Foundry Daily News

Steel prices to rise 10-15%

Bangkok (Thailand) - Steel prices this year are forecast to jump by 10-15 per cent, due to rising oil prices and the global shortage of raw materials.

<font size="2">Siam United Steel executive vice president Payungsak Chartsutipol yesterday said steelmakers had been hit by higher costs for energy and raw materials.</font>

<font size="2">"Steel production costs are continuing to rise. For example, the price of iron ore has increased by nearly to 30 per cent from last year, and transportation costs jumped 50 per cent due to rocketing oil prices," he said.</font>

<font size="2">He added that the shortage of iron billet (ingots) in Southeast Asia had also pushed up prices. </font>

<font size="2">Yesterday, the billet price hit a record high of US$660 (Bt21,700) per tonne. </font>

<font size="2">A steel-industry source said the higher billet price was partly due to insufficient supply from Ukraine and India and price speculation in the market.</font>

<font size="2">In addition, steelmakers have been finding it tougher to locate raw materials since China's Finance Ministry gave notice of higher export tax rates for steel and steel-related products last month.</font>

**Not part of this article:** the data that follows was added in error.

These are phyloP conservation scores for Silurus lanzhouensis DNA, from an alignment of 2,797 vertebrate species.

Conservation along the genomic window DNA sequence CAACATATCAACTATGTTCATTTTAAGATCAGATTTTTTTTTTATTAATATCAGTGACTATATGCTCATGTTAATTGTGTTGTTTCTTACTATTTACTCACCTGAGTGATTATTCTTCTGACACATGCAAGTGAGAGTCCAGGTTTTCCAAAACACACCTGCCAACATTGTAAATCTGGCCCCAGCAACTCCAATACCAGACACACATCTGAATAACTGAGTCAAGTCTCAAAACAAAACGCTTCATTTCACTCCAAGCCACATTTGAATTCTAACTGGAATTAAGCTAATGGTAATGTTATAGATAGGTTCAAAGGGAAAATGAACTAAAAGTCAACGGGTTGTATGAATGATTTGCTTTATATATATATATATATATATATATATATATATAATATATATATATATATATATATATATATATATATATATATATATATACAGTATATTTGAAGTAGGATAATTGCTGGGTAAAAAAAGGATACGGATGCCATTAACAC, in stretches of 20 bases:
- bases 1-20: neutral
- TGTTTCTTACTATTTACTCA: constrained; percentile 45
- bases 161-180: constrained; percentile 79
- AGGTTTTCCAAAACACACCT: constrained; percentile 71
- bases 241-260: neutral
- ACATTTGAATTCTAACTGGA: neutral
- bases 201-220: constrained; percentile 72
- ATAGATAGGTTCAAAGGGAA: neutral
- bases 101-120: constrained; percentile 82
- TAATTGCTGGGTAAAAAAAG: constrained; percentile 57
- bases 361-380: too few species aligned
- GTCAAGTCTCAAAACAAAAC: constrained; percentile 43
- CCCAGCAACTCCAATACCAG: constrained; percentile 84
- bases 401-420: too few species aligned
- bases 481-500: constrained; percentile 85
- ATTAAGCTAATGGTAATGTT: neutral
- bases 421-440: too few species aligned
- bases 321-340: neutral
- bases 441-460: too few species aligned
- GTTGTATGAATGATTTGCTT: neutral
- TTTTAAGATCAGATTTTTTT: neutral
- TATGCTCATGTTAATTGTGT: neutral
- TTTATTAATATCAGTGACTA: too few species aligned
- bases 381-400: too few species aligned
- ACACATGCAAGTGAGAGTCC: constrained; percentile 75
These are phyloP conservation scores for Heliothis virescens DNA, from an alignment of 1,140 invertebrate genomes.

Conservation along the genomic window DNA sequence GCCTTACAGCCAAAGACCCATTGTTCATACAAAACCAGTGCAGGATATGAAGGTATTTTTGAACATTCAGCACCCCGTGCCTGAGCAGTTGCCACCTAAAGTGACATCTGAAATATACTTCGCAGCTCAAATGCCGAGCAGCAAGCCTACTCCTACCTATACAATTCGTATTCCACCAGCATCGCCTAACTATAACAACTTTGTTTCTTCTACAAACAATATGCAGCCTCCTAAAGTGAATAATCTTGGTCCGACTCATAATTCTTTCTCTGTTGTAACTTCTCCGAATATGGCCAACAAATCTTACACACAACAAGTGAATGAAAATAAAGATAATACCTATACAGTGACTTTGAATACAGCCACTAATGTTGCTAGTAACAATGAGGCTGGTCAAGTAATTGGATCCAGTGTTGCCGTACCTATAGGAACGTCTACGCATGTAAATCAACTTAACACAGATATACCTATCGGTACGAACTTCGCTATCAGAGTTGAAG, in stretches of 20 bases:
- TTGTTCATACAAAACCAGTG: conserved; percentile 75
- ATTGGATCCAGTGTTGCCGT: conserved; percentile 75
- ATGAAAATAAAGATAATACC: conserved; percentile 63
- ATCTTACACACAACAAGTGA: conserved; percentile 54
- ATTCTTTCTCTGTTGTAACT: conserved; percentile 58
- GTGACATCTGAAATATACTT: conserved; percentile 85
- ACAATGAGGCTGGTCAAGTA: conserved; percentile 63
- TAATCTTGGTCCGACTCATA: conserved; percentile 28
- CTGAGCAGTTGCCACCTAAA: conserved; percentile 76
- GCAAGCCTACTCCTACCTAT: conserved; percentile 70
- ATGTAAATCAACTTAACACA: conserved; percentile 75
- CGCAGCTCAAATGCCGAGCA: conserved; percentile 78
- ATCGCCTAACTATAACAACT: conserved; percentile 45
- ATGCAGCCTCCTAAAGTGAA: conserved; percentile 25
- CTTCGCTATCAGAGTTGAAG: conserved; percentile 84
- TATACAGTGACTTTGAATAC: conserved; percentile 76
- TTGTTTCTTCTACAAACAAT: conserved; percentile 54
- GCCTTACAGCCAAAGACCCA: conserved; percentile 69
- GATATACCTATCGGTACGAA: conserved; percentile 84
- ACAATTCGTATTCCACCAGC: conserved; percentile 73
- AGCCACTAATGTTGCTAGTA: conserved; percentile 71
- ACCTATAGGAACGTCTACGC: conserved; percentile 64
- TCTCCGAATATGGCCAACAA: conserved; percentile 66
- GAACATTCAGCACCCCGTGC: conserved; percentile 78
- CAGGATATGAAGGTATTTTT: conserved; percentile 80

<font size="2">Payungsak said Beijing would like to reduce the number of outdated plants and encourage steelmakers to produce more high-value products, which should help stabilise prices. </font>

<font size="2">According to Thailand's Iron and Steel Institute, China's average export tax rates have gone up from 15 per cent to 25 per cent. The tax rates on wire rods and bars have risen from 10 per cent to 15 per cent. </font>

<font size="2">The changes will hit 34 finished and semi-finished steel products.</font>

<font size="2">The Chinese government will also raise export taxes on raw materials for steelmaking such as coke, pig iron and direct-reduced iron ore from 15 per cent to 25 per cent. </font>

<font size="2">This will push the export tax on ferro-alloys to 20 per cent, from 10-15 per cent. </font>

<font size="2">Meanwhile, Payungsak said the new government should continue the Board of Investment's policy to promote upstream blast furnaces.</font>

<font size="2">He said the Kingdom needed high-quality blast furnaces, in order for the steelmakers to feel more secure about their raw-material supplies.</font>

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